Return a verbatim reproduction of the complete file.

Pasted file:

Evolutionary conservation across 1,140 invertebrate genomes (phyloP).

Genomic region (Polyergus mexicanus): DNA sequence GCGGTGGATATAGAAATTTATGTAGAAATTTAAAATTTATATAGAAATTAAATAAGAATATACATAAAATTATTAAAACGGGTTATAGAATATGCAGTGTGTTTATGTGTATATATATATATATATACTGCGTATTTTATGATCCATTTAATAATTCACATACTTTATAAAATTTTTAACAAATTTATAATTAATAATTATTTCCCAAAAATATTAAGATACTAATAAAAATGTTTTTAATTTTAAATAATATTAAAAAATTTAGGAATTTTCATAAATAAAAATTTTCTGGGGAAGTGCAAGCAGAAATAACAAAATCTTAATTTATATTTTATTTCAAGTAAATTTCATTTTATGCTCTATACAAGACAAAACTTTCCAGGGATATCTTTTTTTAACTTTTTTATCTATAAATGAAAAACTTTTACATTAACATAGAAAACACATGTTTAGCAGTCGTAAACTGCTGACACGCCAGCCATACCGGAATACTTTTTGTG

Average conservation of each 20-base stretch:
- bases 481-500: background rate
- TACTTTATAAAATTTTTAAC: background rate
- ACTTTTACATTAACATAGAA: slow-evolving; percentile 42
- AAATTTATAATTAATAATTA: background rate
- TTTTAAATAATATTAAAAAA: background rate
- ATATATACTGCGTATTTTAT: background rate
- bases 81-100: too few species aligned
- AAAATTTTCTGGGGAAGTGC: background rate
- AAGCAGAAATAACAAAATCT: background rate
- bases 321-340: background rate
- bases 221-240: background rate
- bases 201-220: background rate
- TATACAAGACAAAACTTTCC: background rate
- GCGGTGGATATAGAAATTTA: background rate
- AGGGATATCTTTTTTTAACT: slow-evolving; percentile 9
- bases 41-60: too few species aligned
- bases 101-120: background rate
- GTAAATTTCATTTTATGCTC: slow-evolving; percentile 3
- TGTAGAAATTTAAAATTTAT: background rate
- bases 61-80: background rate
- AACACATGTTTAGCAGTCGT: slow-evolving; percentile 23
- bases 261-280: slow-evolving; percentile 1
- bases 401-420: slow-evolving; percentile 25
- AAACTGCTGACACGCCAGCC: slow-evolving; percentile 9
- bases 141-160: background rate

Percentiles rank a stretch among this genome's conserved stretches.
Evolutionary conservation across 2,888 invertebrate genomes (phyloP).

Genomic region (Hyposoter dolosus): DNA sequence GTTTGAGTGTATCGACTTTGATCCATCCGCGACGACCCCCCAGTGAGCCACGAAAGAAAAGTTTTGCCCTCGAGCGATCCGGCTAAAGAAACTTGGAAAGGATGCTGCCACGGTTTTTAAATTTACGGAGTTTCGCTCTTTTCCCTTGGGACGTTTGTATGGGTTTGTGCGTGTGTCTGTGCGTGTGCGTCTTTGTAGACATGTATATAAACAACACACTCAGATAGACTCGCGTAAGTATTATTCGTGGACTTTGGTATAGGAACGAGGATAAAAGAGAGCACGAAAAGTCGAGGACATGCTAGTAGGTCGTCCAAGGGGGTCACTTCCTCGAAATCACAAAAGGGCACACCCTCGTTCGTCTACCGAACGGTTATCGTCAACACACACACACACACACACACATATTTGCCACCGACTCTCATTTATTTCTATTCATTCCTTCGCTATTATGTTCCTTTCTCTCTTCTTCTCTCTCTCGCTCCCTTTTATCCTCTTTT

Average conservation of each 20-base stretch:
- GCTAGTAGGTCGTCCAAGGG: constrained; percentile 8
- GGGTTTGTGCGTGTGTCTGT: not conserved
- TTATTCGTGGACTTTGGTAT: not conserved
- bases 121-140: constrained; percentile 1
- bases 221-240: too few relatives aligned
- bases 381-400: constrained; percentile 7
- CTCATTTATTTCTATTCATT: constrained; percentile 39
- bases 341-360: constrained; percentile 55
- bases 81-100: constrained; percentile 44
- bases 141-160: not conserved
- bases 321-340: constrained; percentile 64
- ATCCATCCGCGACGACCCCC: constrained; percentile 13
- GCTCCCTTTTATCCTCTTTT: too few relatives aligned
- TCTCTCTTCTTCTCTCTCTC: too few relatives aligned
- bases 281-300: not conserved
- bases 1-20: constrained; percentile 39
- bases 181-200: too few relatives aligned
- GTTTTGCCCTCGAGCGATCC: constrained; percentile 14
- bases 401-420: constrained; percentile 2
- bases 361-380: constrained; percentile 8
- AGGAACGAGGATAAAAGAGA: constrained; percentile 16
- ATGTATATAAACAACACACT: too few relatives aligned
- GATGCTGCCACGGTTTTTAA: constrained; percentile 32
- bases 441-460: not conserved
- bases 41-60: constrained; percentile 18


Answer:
Evolutionary conservation across 1,140 invertebrate genomes (phyloP).

Genomic region (Polyergus mexicanus): DNA sequence GCGGTGGATATAGAAATTTATGTAGAAATTTAAAATTTATATAGAAATTAAATAAGAATATACATAAAATTATTAAAACGGGTTATAGAATATGCAGTGTGTTTATGTGTATATATATATATATATACTGCGTATTTTATGATCCATTTAATAATTCACATACTTTATAAAATTTTTAACAAATTTATAATTAATAATTATTTCCCAAAAATATTAAGATACTAATAAAAATGTTTTTAATTTTAAATAATATTAAAAAATTTAGGAATTTTCATAAATAAAAATTTTCTGGGGAAGTGCAAGCAGAAATAACAAAATCTTAATTTATATTTTATTTCAAGTAAATTTCATTTTATGCTCTATACAAGACAAAACTTTCCAGGGATATCTTTTTTTAACTTTTTTATCTATAAATGAAAAACTTTTACATTAACATAGAAAACACATGTTTAGCAGTCGTAAACTGCTGACACGCCAGCCATACCGGAATACTTTTTGTG

Average conservation of each 20-base stretch:
- bases 481-500: background rate
- TACTTTATAAAATTTTTAAC: background rate
- ACTTTTACATTAACATAGAA: slow-evolving; percentile 42
- AAATTTATAATTAATAATTA: background rate
- TTTTAAATAATATTAAAAAA: background rate
- ATATATACTGCGTATTTTAT: background rate
- bases 81-100: too few species aligned
- AAAATTTTCTGGGGAAGTGC: background rate
- AAGCAGAAATAACAAAATCT: background rate
- bases 321-340: background rate
- bases 221-240: background rate
- bases 201-220: background rate
- TATACAAGACAAAACTTTCC: background rate
- GCGGTGGATATAGAAATTTA: background rate
- AGGGATATCTTTTTTTAACT: slow-evolving; percentile 9
- bases 41-60: too few species aligned
- bases 101-120: background rate
- GTAAATTTCATTTTATGCTC: slow-evolving; percentile 3
- TGTAGAAATTTAAAATTTAT: background rate
- bases 61-80: background rate
- AACACATGTTTAGCAGTCGT: slow-evolving; percentile 23
- bases 261-280: slow-evolving; percentile 1
- bases 401-420: slow-evolving; percentile 25
- AAACTGCTGACACGCCAGCC: slow-evolving; percentile 9
- bases 141-160: background rate

Percentiles rank a stretch among this genome's conserved stretches.
Evolutionary conservation across 2,888 invertebrate genomes (phyloP).

Genomic region (Hyposoter dolosus): DNA sequence GTTTGAGTGTATCGACTTTGATCCATCCGCGACGACCCCCCAGTGAGCCACGAAAGAAAAGTTTTGCCCTCGAGCGATCCGGCTAAAGAAACTTGGAAAGGATGCTGCCACGGTTTTTAAATTTACGGAGTTTCGCTCTTTTCCCTTGGGACGTTTGTATGGGTTTGTGCGTGTGTCTGTGCGTGTGCGTCTTTGTAGACATGTATATAAACAACACACTCAGATAGACTCGCGTAAGTATTATTCGTGGACTTTGGTATAGGAACGAGGATAAAAGAGAGCACGAAAAGTCGAGGACATGCTAGTAGGTCGTCCAAGGGGGTCACTTCCTCGAAATCACAAAAGGGCACACCCTCGTTCGTCTACCGAACGGTTATCGTCAACACACACACACACACACACACATATTTGCCACCGACTCTCATTTATTTCTATTCATTCCTTCGCTATTATGTTCCTTTCTCTCTTCTTCTCTCTCTCGCTCCCTTTTATCCTCTTTT

Average conservation of each 20-base stretch:
- GCTAGTAGGTCGTCCAAGGG: constrained; percentile 8
- GGGTTTGTGCGTGTGTCTGT: not conserved
- TTATTCGTGGACTTTGGTAT: not conserved
- bases 121-140: constrained; percentile 1
- bases 221-240: too few relatives aligned
- bases 381-400: constrained; percentile 7
- CTCATTTATTTCTATTCATT: constrained; percentile 39
- bases 341-360: constrained; percentile 55
- bases 81-100: constrained; percentile 44
- bases 141-160: not conserved
- bases 321-340: constrained; percentile 64
- ATCCATCCGCGACGACCCCC: constrained; percentile 13
- GCTCCCTTTTATCCTCTTTT: too few relatives aligned
- TCTCTCTTCTTCTCTCTCTC: too few relatives aligned
- bases 281-300: not conserved
- bases 1-20: constrained; percentile 39
- bases 181-200: too few relatives aligned
- GTTTTGCCCTCGAGCGATCC: constrained; percentile 14
- bases 401-420: constrained; percentile 2
- bases 361-380: constrained; percentile 8
- AGGAACGAGGATAAAAGAGA: constrained; percentile 16
- ATGTATATAAACAACACACT: too few relatives aligned
- GATGCTGCCACGGTTTTTAA: constrained; percentile 32
- bases 441-460: not conserved
- bases 41-60: constrained; percentile 18